A Bench of Bastards is a history of the judicial system, not from the boring rarefied atmosphere of the upper echelons of the judiciary but viewed from the lower ‘tar pits’ where all the work is done. Included is the origins and development of the magistracy in England touching on the history of punishment, imprisonment and the poor laws, the forerunner of today’s modern social security systems. This is followed by the history of magistracy in each Australian state and territory, including civil jurisdiction and the controversial question of Aboriginals and the law.
Review by Extract from the Foreword by the Chief Justice of South Australia, the Hon. Chris Kourakis:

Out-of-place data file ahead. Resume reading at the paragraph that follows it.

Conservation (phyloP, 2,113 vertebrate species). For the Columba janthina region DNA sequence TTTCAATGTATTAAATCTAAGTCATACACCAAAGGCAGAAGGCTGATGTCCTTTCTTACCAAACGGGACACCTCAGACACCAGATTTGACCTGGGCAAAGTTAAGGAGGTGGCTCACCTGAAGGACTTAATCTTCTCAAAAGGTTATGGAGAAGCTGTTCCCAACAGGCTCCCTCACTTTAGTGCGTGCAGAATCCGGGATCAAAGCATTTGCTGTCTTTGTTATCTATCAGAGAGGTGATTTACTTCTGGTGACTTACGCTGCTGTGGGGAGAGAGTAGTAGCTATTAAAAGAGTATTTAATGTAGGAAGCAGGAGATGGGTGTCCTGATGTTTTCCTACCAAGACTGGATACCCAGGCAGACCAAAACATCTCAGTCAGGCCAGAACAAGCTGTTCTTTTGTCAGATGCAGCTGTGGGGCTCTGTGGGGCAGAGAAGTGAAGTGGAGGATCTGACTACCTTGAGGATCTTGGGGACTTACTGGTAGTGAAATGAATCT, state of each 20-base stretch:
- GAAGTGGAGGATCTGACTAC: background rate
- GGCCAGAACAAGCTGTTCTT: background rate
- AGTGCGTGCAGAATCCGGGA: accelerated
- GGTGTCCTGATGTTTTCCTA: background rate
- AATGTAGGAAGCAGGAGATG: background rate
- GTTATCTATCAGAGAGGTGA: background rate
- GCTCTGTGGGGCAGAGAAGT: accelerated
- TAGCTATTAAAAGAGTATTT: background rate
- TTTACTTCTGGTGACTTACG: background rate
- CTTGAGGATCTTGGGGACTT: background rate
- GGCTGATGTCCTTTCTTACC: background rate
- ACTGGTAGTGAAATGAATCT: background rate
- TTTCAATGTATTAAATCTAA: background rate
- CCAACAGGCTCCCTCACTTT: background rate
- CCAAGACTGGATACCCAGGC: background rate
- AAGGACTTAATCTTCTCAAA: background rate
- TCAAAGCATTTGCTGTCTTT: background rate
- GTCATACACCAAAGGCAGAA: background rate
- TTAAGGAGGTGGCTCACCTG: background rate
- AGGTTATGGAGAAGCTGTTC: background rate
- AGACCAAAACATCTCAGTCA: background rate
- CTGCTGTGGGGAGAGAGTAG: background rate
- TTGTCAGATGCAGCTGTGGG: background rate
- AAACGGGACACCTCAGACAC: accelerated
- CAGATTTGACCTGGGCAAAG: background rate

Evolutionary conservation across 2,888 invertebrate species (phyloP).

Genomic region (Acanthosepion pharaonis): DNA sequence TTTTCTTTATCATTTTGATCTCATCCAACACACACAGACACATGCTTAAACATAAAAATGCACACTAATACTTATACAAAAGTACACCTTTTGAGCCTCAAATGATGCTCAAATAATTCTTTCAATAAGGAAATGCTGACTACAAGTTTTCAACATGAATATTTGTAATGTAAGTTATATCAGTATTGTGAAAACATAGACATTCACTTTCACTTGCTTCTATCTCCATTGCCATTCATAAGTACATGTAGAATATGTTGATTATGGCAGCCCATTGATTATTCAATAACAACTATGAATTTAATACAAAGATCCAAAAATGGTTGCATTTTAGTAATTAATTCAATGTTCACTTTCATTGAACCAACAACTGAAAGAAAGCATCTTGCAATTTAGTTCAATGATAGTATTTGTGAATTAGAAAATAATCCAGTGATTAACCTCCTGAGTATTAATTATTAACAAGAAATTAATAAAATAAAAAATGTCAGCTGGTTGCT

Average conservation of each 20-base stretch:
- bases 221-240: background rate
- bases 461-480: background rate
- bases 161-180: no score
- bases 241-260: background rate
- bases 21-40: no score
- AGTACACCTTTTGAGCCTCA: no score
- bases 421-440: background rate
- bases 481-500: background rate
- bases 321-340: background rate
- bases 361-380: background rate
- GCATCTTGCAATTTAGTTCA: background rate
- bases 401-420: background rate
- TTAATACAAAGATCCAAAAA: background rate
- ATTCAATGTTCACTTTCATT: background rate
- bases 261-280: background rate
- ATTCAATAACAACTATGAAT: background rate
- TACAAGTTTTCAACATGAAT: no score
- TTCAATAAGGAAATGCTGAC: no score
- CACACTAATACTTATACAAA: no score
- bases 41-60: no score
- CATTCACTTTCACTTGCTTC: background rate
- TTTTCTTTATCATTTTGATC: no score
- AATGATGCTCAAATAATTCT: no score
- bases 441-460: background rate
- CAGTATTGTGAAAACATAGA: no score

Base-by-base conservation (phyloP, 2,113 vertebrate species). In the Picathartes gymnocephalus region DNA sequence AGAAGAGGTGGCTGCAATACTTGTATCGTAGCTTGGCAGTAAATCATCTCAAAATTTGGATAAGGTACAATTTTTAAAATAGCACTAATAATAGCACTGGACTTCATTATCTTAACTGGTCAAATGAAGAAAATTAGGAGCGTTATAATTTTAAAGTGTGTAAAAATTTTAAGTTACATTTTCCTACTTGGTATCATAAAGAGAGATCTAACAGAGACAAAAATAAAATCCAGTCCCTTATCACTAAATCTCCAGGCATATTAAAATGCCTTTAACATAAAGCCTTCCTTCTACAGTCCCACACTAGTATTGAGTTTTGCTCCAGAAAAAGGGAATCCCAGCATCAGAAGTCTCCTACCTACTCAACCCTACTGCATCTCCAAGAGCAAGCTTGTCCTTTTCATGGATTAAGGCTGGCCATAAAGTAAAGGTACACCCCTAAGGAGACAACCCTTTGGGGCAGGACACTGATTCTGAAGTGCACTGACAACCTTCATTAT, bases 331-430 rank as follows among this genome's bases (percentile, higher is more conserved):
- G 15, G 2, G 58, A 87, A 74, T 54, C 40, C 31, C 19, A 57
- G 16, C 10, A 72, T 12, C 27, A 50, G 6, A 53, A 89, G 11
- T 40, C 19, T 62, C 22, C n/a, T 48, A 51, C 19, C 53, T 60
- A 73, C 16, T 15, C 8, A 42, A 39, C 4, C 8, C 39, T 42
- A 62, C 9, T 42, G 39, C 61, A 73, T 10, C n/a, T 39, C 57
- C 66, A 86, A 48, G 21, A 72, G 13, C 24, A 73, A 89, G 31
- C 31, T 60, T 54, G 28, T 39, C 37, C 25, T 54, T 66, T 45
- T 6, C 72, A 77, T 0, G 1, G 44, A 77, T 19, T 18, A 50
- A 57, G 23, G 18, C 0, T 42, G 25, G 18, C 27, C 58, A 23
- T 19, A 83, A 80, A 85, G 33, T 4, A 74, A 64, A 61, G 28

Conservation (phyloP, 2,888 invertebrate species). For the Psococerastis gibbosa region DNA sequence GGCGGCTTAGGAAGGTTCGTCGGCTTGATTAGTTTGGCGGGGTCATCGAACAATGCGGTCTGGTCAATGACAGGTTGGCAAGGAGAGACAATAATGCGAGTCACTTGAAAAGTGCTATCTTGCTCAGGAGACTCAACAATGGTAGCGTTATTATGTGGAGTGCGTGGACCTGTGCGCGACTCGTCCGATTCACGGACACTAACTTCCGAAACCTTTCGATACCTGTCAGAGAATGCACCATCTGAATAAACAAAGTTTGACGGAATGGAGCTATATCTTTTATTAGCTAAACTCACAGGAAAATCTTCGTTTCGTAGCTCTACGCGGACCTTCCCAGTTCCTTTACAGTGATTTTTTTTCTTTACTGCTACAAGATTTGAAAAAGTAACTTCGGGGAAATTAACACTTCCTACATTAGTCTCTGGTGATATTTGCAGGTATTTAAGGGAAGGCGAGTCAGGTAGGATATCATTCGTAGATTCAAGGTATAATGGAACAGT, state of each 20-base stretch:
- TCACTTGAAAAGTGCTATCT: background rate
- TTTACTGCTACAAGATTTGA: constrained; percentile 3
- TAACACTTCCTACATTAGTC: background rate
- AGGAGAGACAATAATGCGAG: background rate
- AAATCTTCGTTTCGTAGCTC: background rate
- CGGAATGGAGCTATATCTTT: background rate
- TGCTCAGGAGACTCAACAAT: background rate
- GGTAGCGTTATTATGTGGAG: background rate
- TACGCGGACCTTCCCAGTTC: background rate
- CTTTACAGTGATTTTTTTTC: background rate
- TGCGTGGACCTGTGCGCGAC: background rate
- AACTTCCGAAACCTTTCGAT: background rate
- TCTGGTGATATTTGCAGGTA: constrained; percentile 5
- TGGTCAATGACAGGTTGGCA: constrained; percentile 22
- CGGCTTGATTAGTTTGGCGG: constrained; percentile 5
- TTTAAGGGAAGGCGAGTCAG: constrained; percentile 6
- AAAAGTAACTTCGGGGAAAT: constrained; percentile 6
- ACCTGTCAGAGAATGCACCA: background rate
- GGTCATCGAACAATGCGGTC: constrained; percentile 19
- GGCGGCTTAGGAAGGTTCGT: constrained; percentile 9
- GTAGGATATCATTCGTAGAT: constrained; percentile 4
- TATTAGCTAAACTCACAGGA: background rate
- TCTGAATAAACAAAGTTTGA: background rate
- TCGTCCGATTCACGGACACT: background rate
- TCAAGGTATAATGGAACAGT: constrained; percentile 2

“Mr Ward’s history is every bit as polemical as the title suggests. He has arrogated to himself the jurisdiction to sit in judgement of the office, both in England and Australia, over a period which spans eight centuries . . . His assertion of jurisdiction can be accepted for four reasons. First, for many years he himself was one of the bastards, and a good and well regarded one at that . . . The text is iconoclastic in a typically Australian style which is direct and colourful . . . and provides much interest and amusement.”